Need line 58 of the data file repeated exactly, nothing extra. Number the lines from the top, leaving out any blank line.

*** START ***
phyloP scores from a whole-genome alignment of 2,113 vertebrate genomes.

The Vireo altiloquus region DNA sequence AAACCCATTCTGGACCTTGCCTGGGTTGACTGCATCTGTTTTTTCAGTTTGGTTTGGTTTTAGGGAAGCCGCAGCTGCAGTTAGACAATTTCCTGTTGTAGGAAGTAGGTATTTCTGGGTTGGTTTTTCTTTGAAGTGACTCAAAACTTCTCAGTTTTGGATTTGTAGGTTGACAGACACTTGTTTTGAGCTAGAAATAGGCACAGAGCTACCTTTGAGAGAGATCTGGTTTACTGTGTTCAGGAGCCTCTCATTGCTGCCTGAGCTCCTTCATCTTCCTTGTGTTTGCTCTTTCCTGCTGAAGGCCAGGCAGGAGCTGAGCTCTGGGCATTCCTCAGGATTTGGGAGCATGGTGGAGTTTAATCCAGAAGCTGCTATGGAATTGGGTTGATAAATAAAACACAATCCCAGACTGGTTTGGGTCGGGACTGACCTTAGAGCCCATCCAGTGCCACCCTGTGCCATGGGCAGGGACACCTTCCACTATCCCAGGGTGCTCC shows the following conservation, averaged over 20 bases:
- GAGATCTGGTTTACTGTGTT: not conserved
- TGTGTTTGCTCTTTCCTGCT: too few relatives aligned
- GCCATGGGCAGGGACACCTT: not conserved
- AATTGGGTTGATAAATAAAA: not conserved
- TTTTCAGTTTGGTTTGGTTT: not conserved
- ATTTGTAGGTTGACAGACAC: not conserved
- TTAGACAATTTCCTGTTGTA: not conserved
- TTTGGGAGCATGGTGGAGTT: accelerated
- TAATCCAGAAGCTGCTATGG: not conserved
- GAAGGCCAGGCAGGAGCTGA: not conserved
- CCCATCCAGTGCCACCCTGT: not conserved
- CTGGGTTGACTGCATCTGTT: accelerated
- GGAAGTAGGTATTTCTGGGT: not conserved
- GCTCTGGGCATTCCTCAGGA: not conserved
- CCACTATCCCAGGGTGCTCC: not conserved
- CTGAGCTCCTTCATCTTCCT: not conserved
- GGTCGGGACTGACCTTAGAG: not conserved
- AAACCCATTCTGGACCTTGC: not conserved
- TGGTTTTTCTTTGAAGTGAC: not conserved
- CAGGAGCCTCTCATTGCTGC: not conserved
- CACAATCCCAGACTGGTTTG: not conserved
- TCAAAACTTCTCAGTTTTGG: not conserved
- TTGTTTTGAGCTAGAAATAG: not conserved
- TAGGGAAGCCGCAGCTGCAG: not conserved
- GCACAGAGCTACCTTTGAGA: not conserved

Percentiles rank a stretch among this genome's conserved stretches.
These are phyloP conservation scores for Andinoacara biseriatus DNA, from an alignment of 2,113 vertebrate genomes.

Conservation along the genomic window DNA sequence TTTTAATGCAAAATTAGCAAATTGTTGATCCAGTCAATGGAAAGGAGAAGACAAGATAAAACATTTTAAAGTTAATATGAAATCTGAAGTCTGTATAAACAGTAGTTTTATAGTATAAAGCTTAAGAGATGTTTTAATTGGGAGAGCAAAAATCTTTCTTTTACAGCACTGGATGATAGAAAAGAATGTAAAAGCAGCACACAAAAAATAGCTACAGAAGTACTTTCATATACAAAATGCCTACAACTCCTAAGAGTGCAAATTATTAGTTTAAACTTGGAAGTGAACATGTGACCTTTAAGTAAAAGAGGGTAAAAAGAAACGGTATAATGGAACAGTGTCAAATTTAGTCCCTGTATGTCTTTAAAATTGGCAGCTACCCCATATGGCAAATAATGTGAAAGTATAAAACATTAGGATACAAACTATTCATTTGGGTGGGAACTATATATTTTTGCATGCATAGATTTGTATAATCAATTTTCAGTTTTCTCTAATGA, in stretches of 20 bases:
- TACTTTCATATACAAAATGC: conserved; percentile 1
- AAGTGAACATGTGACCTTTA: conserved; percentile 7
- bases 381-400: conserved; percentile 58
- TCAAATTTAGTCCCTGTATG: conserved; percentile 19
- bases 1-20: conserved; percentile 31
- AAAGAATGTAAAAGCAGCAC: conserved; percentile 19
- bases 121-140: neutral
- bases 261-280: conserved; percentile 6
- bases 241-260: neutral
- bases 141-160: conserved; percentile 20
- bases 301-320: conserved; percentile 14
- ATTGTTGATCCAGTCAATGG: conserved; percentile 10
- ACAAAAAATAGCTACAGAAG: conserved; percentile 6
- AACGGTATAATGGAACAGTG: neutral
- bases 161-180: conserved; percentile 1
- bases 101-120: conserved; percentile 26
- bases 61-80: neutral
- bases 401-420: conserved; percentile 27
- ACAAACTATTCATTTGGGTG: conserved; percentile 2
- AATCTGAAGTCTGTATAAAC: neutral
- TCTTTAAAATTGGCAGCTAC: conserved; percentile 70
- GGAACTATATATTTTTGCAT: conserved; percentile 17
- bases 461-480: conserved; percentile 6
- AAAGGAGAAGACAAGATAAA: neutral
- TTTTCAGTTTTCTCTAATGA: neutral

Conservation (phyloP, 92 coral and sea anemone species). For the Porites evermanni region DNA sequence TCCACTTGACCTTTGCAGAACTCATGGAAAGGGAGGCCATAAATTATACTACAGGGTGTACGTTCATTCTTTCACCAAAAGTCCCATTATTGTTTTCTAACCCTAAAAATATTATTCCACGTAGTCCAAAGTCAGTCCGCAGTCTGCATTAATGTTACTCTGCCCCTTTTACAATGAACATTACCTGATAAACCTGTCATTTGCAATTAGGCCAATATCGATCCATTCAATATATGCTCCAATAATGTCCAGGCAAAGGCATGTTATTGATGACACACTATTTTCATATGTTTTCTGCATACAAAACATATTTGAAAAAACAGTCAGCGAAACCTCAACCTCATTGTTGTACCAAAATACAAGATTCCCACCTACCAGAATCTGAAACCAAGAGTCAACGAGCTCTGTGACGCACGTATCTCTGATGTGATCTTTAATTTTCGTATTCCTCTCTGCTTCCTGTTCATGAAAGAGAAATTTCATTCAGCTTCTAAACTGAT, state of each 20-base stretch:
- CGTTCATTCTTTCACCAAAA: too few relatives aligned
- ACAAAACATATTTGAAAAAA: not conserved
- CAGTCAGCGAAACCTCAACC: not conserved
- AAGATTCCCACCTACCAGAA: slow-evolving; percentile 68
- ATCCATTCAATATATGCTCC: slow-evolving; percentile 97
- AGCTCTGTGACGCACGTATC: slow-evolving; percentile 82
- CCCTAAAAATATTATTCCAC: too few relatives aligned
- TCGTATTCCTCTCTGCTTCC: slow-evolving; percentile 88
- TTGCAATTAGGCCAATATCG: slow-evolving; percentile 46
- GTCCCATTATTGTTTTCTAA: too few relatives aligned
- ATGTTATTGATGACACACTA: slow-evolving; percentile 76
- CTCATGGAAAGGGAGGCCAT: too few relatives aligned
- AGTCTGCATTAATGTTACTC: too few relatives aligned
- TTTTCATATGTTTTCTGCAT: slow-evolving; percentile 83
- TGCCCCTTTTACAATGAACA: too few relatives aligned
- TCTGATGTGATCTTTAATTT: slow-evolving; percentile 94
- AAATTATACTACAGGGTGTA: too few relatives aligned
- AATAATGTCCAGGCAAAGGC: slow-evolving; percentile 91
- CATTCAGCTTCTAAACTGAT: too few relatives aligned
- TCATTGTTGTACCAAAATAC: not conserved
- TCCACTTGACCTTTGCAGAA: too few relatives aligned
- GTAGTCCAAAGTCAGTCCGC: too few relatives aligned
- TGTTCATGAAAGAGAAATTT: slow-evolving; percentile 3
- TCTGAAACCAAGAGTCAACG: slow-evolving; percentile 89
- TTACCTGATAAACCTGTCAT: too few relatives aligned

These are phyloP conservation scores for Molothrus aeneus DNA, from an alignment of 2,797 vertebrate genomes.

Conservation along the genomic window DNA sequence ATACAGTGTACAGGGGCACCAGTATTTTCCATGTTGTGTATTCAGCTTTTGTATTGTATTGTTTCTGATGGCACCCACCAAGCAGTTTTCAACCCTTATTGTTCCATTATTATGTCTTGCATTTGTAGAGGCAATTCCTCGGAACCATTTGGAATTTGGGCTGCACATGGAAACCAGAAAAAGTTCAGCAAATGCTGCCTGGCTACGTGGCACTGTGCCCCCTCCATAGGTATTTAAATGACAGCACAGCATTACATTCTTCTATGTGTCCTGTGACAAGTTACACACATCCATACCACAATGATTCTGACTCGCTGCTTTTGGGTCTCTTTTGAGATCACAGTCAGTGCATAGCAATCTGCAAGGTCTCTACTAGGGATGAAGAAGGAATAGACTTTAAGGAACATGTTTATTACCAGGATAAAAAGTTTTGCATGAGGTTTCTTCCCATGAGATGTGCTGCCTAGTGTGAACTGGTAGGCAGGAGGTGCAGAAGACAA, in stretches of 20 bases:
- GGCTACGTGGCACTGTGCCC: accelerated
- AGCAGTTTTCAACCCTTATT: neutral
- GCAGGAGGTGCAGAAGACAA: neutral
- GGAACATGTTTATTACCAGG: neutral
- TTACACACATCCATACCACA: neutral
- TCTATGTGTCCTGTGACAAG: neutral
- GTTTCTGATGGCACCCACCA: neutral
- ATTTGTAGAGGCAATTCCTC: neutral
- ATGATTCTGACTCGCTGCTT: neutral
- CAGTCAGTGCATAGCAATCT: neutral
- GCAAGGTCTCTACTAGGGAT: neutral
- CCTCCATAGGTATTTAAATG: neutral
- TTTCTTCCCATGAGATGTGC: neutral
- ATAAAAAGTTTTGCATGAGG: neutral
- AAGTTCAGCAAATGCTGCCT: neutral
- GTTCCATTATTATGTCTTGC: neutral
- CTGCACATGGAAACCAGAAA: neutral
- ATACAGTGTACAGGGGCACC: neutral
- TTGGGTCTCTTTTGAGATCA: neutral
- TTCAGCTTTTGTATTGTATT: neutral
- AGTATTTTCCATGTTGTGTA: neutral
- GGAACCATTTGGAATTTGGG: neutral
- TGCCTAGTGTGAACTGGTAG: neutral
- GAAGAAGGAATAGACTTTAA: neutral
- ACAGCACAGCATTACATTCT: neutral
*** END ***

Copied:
- ACAAAACATATTTGAAAAAA: not conserved